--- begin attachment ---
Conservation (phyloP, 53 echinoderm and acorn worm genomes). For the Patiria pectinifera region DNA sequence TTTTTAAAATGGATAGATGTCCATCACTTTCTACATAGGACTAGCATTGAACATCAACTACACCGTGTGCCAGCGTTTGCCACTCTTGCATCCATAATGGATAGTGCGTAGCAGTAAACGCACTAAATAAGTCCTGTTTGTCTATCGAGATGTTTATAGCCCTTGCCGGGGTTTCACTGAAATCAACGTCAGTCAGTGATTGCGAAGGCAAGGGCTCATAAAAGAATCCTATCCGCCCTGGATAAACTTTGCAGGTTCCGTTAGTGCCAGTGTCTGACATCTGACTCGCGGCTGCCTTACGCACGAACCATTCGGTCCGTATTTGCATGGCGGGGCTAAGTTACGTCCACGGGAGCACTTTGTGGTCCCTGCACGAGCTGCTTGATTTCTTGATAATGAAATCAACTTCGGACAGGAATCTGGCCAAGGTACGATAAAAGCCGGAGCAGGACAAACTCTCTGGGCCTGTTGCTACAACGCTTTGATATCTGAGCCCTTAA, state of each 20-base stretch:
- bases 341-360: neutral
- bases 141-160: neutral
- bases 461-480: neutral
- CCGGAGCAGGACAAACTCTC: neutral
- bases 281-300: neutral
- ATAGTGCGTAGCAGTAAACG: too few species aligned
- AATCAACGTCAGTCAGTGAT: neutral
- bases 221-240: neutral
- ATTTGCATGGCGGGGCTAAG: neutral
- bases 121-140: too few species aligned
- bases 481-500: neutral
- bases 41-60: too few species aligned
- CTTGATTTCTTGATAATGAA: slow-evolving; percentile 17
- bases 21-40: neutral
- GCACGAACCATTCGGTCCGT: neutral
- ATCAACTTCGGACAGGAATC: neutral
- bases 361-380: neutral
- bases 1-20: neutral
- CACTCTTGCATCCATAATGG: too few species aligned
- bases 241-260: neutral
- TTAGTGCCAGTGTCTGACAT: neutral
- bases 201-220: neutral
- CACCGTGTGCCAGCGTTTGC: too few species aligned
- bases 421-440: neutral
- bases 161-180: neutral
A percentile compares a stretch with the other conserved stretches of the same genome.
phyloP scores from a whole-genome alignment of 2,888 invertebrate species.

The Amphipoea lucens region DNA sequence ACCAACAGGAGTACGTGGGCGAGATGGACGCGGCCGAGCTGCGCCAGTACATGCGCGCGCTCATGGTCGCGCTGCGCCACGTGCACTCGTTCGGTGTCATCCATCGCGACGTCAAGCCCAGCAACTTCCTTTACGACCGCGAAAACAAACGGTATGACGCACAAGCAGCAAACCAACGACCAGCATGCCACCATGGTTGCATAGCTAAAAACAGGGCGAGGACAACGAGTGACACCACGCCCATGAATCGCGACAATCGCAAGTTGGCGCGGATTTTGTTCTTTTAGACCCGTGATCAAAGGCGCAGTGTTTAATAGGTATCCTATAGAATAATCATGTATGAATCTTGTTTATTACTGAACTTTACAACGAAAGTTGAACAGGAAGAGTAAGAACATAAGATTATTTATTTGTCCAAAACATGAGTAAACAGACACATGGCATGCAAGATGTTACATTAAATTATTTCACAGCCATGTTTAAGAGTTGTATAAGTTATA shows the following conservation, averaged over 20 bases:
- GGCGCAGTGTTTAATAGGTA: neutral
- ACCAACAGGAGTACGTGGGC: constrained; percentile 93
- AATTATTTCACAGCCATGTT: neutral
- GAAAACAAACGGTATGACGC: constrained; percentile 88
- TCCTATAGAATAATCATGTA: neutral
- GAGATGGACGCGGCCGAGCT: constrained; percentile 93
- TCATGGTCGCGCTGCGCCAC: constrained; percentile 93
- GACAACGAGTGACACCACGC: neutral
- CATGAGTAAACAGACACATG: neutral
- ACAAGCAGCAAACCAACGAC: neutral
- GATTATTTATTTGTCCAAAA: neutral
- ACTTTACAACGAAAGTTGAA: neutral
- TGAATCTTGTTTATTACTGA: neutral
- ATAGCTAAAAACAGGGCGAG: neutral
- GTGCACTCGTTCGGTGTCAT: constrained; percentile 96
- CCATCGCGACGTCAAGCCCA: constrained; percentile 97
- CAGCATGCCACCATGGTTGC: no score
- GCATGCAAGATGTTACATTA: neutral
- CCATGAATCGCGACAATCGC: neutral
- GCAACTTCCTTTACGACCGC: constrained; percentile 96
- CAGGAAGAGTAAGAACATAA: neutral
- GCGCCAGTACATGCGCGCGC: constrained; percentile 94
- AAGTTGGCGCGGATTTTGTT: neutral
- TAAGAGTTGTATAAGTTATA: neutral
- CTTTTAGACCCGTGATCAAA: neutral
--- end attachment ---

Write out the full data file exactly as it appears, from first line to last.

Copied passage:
Conservation (phyloP, 53 echinoderm and acorn worm genomes). For the Patiria pectinifera region DNA sequence TTTTTAAAATGGATAGATGTCCATCACTTTCTACATAGGACTAGCATTGAACATCAACTACACCGTGTGCCAGCGTTTGCCACTCTTGCATCCATAATGGATAGTGCGTAGCAGTAAACGCACTAAATAAGTCCTGTTTGTCTATCGAGATGTTTATAGCCCTTGCCGGGGTTTCACTGAAATCAACGTCAGTCAGTGATTGCGAAGGCAAGGGCTCATAAAAGAATCCTATCCGCCCTGGATAAACTTTGCAGGTTCCGTTAGTGCCAGTGTCTGACATCTGACTCGCGGCTGCCTTACGCACGAACCATTCGGTCCGTATTTGCATGGCGGGGCTAAGTTACGTCCACGGGAGCACTTTGTGGTCCCTGCACGAGCTGCTTGATTTCTTGATAATGAAATCAACTTCGGACAGGAATCTGGCCAAGGTACGATAAAAGCCGGAGCAGGACAAACTCTCTGGGCCTGTTGCTACAACGCTTTGATATCTGAGCCCTTAA, state of each 20-base stretch:
- bases 341-360: neutral
- bases 141-160: neutral
- bases 461-480: neutral
- CCGGAGCAGGACAAACTCTC: neutral
- bases 281-300: neutral
- ATAGTGCGTAGCAGTAAACG: too few species aligned
- AATCAACGTCAGTCAGTGAT: neutral
- bases 221-240: neutral
- ATTTGCATGGCGGGGCTAAG: neutral
- bases 121-140: too few species aligned
- bases 481-500: neutral
- bases 41-60: too few species aligned
- CTTGATTTCTTGATAATGAA: slow-evolving; percentile 17
- bases 21-40: neutral
- GCACGAACCATTCGGTCCGT: neutral
- ATCAACTTCGGACAGGAATC: neutral
- bases 361-380: neutral
- bases 1-20: neutral
- CACTCTTGCATCCATAATGG: too few species aligned
- bases 241-260: neutral
- TTAGTGCCAGTGTCTGACAT: neutral
- bases 201-220: neutral
- CACCGTGTGCCAGCGTTTGC: too few species aligned
- bases 421-440: neutral
- bases 161-180: neutral
A percentile compares a stretch with the other conserved stretches of the same genome.
phyloP scores from a whole-genome alignment of 2,888 invertebrate species.

The Amphipoea lucens region DNA sequence ACCAACAGGAGTACGTGGGCGAGATGGACGCGGCCGAGCTGCGCCAGTACATGCGCGCGCTCATGGTCGCGCTGCGCCACGTGCACTCGTTCGGTGTCATCCATCGCGACGTCAAGCCCAGCAACTTCCTTTACGACCGCGAAAACAAACGGTATGACGCACAAGCAGCAAACCAACGACCAGCATGCCACCATGGTTGCATAGCTAAAAACAGGGCGAGGACAACGAGTGACACCACGCCCATGAATCGCGACAATCGCAAGTTGGCGCGGATTTTGTTCTTTTAGACCCGTGATCAAAGGCGCAGTGTTTAATAGGTATCCTATAGAATAATCATGTATGAATCTTGTTTATTACTGAACTTTACAACGAAAGTTGAACAGGAAGAGTAAGAACATAAGATTATTTATTTGTCCAAAACATGAGTAAACAGACACATGGCATGCAAGATGTTACATTAAATTATTTCACAGCCATGTTTAAGAGTTGTATAAGTTATA shows the following conservation, averaged over 20 bases:
- GGCGCAGTGTTTAATAGGTA: neutral
- ACCAACAGGAGTACGTGGGC: constrained; percentile 93
- AATTATTTCACAGCCATGTT: neutral
- GAAAACAAACGGTATGACGC: constrained; percentile 88
- TCCTATAGAATAATCATGTA: neutral
- GAGATGGACGCGGCCGAGCT: constrained; percentile 93
- TCATGGTCGCGCTGCGCCAC: constrained; percentile 93
- GACAACGAGTGACACCACGC: neutral
- CATGAGTAAACAGACACATG: neutral
- ACAAGCAGCAAACCAACGAC: neutral
- GATTATTTATTTGTCCAAAA: neutral
- ACTTTACAACGAAAGTTGAA: neutral
- TGAATCTTGTTTATTACTGA: neutral
- ATAGCTAAAAACAGGGCGAG: neutral
- GTGCACTCGTTCGGTGTCAT: constrained; percentile 96
- CCATCGCGACGTCAAGCCCA: constrained; percentile 97
- CAGCATGCCACCATGGTTGC: no score
- GCATGCAAGATGTTACATTA: neutral
- CCATGAATCGCGACAATCGC: neutral
- GCAACTTCCTTTACGACCGC: constrained; percentile 96
- CAGGAAGAGTAAGAACATAA: neutral
- GCGCCAGTACATGCGCGCGC: constrained; percentile 94
- AAGTTGGCGCGGATTTTGTT: neutral
- TAAGAGTTGTATAAGTTATA: neutral
- CTTTTAGACCCGTGATCAAA: neutral